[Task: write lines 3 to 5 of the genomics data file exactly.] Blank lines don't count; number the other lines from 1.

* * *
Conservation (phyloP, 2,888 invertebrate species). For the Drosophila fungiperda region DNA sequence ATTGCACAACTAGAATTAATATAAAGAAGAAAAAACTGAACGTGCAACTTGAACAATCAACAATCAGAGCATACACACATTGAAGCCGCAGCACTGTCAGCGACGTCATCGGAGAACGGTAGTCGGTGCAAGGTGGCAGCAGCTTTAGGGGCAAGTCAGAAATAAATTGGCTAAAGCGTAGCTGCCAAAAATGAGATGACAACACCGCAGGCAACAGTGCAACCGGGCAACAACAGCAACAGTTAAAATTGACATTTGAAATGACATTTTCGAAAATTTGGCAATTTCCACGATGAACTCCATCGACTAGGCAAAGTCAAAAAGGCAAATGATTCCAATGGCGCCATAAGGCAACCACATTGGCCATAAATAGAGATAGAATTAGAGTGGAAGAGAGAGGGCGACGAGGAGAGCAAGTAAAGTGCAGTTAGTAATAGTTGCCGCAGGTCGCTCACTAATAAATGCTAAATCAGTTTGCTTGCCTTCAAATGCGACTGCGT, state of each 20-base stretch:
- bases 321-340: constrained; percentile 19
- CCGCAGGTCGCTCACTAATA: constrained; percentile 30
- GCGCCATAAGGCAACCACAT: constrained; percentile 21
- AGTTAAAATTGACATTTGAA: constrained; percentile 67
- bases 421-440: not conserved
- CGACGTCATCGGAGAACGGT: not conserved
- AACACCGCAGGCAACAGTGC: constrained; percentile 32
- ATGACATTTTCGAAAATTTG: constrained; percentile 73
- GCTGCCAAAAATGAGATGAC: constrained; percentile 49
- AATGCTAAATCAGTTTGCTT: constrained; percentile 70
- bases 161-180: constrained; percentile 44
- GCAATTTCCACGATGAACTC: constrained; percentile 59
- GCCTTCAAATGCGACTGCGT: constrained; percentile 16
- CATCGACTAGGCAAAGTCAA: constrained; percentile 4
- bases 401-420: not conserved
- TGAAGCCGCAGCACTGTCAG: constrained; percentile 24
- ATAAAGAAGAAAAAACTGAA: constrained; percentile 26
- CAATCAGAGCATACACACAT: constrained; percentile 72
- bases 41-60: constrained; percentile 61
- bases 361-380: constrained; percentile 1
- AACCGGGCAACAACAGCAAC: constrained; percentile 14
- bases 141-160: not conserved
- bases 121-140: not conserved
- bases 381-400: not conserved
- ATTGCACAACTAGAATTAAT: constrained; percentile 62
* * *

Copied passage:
- CCGCAGGTCGCTCACTAATA: constrained; percentile 30
- GCGCCATAAGGCAACCACAT: constrained; percentile 21
- AGTTAAAATTGACATTTGAA: constrained; percentile 67